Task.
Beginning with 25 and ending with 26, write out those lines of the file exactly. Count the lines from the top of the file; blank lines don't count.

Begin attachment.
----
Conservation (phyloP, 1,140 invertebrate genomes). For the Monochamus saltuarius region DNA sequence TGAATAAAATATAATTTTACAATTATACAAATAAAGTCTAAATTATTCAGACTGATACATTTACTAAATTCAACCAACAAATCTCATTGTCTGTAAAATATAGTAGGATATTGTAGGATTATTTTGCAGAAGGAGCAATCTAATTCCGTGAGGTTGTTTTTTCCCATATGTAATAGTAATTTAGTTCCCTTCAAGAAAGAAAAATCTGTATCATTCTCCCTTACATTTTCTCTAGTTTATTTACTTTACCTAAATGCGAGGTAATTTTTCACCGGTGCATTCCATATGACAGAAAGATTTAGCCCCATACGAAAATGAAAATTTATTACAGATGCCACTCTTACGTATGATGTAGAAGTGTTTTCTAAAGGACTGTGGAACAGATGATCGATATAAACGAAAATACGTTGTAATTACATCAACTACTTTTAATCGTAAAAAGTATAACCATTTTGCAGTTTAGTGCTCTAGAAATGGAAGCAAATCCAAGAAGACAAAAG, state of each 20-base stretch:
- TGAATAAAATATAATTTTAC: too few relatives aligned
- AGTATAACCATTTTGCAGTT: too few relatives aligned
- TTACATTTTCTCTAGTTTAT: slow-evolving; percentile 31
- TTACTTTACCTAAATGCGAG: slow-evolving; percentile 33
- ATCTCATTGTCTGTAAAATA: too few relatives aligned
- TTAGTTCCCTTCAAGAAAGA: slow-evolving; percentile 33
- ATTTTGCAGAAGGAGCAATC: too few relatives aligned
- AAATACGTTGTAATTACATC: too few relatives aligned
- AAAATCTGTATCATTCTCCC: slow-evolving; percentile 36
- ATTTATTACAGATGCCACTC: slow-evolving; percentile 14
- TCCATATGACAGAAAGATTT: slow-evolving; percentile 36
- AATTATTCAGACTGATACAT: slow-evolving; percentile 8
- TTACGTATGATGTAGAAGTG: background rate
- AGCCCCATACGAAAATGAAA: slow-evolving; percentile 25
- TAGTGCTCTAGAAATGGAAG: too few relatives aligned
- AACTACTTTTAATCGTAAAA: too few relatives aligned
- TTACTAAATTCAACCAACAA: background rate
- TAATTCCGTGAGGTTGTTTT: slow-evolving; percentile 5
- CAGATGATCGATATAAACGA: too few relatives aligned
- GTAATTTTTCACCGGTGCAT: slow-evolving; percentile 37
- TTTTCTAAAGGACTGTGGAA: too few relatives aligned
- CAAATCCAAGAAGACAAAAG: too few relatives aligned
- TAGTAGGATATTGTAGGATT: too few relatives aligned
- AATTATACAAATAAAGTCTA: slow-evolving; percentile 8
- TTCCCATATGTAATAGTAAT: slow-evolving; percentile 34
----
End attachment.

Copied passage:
- AATTATACAAATAAAGTCTA: slow-evolving; percentile 8
- TTCCCATATGTAATAGTAAT: slow-evolving; percentile 34